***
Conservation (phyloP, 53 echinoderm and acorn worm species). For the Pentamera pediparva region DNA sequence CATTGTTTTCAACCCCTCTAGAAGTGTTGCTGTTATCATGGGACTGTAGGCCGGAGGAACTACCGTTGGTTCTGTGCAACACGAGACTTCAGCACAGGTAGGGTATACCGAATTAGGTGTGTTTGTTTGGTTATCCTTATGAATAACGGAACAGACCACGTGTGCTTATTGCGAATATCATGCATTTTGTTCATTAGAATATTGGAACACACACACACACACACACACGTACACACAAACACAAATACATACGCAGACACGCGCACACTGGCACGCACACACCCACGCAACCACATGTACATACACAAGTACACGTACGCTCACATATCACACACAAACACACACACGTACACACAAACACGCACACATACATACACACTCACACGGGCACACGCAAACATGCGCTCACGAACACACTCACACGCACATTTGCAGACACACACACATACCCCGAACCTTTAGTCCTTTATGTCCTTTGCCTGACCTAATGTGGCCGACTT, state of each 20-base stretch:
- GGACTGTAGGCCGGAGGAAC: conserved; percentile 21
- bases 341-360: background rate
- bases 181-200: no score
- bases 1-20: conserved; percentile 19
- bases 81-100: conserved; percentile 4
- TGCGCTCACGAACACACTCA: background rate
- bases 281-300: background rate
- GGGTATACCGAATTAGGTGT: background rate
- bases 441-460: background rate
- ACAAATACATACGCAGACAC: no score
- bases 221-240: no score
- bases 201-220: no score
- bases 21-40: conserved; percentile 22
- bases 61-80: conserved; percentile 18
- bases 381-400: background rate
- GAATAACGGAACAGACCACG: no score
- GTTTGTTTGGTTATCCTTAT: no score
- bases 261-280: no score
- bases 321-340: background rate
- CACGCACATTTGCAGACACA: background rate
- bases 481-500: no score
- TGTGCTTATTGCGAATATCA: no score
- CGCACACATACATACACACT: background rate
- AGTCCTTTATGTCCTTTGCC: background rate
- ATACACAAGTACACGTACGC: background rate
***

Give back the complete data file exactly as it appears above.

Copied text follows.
Conservation (phyloP, 53 echinoderm and acorn worm species). For the Pentamera pediparva region DNA sequence CATTGTTTTCAACCCCTCTAGAAGTGTTGCTGTTATCATGGGACTGTAGGCCGGAGGAACTACCGTTGGTTCTGTGCAACACGAGACTTCAGCACAGGTAGGGTATACCGAATTAGGTGTGTTTGTTTGGTTATCCTTATGAATAACGGAACAGACCACGTGTGCTTATTGCGAATATCATGCATTTTGTTCATTAGAATATTGGAACACACACACACACACACACACGTACACACAAACACAAATACATACGCAGACACGCGCACACTGGCACGCACACACCCACGCAACCACATGTACATACACAAGTACACGTACGCTCACATATCACACACAAACACACACACGTACACACAAACACGCACACATACATACACACTCACACGGGCACACGCAAACATGCGCTCACGAACACACTCACACGCACATTTGCAGACACACACACATACCCCGAACCTTTAGTCCTTTATGTCCTTTGCCTGACCTAATGTGGCCGACTT, state of each 20-base stretch:
- GGACTGTAGGCCGGAGGAAC: conserved; percentile 21
- bases 341-360: background rate
- bases 181-200: no score
- bases 1-20: conserved; percentile 19
- bases 81-100: conserved; percentile 4
- TGCGCTCACGAACACACTCA: background rate
- bases 281-300: background rate
- GGGTATACCGAATTAGGTGT: background rate
- bases 441-460: background rate
- ACAAATACATACGCAGACAC: no score
- bases 221-240: no score
- bases 201-220: no score
- bases 21-40: conserved; percentile 22
- bases 61-80: conserved; percentile 18
- bases 381-400: background rate
- GAATAACGGAACAGACCACG: no score
- GTTTGTTTGGTTATCCTTAT: no score
- bases 261-280: no score
- bases 321-340: background rate
- CACGCACATTTGCAGACACA: background rate
- bases 481-500: no score
- TGTGCTTATTGCGAATATCA: no score
- CGCACACATACATACACACT: background rate
- AGTCCTTTATGTCCTTTGCC: background rate
- ATACACAAGTACACGTACGC: background rate